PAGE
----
Electrical Safety Tests

Electrical Safety Tests

The amount of electric charge per unit time passing through a conductor is called electric current. The unit of electric current is Amperes. Current occurs when electrons flow from the positive pole to the negative pole. In order to generate an amperage current, 6,25 x 10 can be generated within one second at any point on the conductor.18 electron must go through.

Electric current is essentially two types: direct current (DC) and alternating current (AC). In direct current, the direction and intensity of the electric current is always constant. It is not time dependent. In the case of alternating current, the direction and intensity of the electric current changes with time.

The physiological effects of the electric current on the human body depending on the intensity can be explained as follows:

  • Under 0.01 mA it is not felt much. Only a tickling sensation occurs in the fingers
  • The hand between 1-5 mA is felt, hand and arm movements become difficult
  • Between 5 and 15 mA, cramps occur in the hand, blood pressure rises and the affected body can be left.
  • Between 15-25 mA, contractions in the body increase, there is no effect on the heart, but the affected body cannot be left.
  • The current between 25-80 mA is intense, the heart starts to beat irregularly, breathing becomes difficult, but can be tolerated
  • Rhythm disorders occur between 80-100 mA, loss of consciousness

In order to ensure safety in the electrical installation, it must be installed, maintained and operated by qualified electricians depending on the type and capacity of the installation. The electrical installation must be installed in accordance with the operating conditions and in a way that will not harm the safety of people and property.

All parts of any electrical installation must be arranged in such a way that, regardless of the activities of the enterprise, the short-circuit current shall be cut off, causing no danger to persons and the installation shall not be damaged.

In general, the longer the exposure time to electric current, the greater the effect it has on the body. In the event of exposure to low voltage, the body is generally shocked and the heart rhythm deteriorates. In case of exposure to high voltage, severe burns occur on the body.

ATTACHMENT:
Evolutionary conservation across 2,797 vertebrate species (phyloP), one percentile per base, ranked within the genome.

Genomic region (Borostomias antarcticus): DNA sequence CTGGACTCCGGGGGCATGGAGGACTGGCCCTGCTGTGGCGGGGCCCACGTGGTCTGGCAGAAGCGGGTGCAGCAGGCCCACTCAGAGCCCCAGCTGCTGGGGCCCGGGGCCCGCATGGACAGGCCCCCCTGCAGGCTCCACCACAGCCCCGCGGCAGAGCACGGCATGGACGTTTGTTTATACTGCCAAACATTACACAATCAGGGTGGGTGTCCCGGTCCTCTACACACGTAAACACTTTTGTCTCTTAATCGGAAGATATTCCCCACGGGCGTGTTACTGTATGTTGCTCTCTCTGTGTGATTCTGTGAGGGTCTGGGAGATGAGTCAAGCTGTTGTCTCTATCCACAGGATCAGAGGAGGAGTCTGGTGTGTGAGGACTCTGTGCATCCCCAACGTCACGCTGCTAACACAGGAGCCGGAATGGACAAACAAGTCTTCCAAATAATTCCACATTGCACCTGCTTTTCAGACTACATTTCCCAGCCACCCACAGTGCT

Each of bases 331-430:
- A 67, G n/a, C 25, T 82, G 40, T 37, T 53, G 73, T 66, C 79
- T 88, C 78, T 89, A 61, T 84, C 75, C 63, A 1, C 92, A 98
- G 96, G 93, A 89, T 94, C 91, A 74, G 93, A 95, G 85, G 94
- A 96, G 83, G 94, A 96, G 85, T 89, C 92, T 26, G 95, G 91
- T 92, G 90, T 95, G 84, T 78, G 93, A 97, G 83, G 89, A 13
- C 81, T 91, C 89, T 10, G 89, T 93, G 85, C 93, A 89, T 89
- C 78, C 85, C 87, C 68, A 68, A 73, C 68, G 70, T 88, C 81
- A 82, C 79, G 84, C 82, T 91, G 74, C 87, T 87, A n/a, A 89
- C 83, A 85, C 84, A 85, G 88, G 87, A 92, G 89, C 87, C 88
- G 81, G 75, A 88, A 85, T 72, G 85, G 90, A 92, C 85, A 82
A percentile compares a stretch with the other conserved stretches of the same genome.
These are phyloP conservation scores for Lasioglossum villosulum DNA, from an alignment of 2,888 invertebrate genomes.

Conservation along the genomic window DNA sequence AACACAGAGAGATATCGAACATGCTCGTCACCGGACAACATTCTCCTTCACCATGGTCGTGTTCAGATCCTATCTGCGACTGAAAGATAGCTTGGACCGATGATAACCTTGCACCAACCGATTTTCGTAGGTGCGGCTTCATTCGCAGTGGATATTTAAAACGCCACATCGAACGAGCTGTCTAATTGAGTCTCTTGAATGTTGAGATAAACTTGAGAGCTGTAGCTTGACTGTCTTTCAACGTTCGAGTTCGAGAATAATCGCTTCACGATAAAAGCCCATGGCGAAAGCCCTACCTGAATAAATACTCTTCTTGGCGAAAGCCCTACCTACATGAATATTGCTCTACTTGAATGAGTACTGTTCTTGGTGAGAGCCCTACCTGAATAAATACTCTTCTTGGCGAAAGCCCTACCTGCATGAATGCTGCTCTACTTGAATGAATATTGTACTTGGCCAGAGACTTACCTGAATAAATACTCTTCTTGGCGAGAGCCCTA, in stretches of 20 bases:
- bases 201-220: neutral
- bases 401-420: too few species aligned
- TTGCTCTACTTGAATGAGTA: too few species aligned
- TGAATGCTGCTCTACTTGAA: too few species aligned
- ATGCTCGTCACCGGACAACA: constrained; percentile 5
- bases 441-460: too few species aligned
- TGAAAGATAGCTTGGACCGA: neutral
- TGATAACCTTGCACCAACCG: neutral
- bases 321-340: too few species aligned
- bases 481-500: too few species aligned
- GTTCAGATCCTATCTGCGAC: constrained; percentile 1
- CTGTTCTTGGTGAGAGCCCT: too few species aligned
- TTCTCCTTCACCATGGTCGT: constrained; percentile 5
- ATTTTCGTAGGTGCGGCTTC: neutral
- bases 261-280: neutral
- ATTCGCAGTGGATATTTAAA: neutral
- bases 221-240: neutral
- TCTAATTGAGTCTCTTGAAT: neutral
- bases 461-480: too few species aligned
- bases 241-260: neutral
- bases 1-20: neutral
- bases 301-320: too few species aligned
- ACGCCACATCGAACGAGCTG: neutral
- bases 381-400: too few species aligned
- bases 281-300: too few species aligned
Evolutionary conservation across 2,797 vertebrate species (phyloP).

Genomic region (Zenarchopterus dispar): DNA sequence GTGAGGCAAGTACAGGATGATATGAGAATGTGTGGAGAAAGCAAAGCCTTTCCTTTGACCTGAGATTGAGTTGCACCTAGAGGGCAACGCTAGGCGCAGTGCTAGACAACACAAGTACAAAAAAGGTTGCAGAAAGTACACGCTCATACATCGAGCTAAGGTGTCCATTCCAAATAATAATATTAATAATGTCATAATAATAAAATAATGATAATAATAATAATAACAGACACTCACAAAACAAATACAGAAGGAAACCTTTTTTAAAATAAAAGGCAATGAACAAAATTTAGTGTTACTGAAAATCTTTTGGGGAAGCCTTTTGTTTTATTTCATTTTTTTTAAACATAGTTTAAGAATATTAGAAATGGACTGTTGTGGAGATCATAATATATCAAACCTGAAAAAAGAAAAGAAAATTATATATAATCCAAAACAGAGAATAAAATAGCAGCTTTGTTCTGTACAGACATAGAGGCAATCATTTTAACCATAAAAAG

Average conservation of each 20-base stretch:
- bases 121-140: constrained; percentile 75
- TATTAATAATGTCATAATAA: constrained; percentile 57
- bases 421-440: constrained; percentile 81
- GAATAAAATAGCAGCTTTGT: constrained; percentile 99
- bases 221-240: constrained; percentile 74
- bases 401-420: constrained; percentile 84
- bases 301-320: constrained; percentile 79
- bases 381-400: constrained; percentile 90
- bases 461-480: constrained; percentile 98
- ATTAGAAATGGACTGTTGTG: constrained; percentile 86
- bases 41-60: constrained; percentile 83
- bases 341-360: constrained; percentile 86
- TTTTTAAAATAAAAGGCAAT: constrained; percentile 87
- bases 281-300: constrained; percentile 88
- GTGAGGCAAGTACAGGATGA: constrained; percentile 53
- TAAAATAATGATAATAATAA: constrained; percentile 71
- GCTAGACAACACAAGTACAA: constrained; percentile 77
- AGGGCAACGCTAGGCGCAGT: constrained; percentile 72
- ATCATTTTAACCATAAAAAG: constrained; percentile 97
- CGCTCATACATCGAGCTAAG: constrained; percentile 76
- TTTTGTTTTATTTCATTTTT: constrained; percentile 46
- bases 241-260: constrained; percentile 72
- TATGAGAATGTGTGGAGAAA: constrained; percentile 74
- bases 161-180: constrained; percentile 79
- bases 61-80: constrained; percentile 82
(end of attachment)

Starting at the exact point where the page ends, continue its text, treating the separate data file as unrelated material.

The Low Voltage Directive 2006 / 95 / EC issued by the European Union regulates the safety principles of electrical appliances. Based on this directive, the Low Voltage Regulation (2006 / 95 / AT) has been issued in our country by the Ministry of Industry and Trade. Electric vehicles covered by this regulation are:

· Electric vehicles used in explosive environments

· Electrical tools used in radiology and medicine

· Electrical parts of elevators for the transport of goods or people

· Plugs and sockets used in residential buildings

· Electrical measuring instruments and electrical control devices

· Special electrical equipment used in ships, airplanes or railways in accordance with the safety principles determined by international organizations

The aforementioned regulation applies to all types of electric vehicles and equipment with the following characteristics:

  • Using alternating current between 50 and 1000 volts, or
  • Using direct current between 75 and 1500 volts

Like many test and inspection organizations, our organization provides a range of measurement, testing, analysis, inspection and control services within the scope of electrical safety testing services. The main services provided within this scope are:

  • LVD low voltage test
  • EMC electromagnetic compatibility test
  • IP testing (ingress protection testing)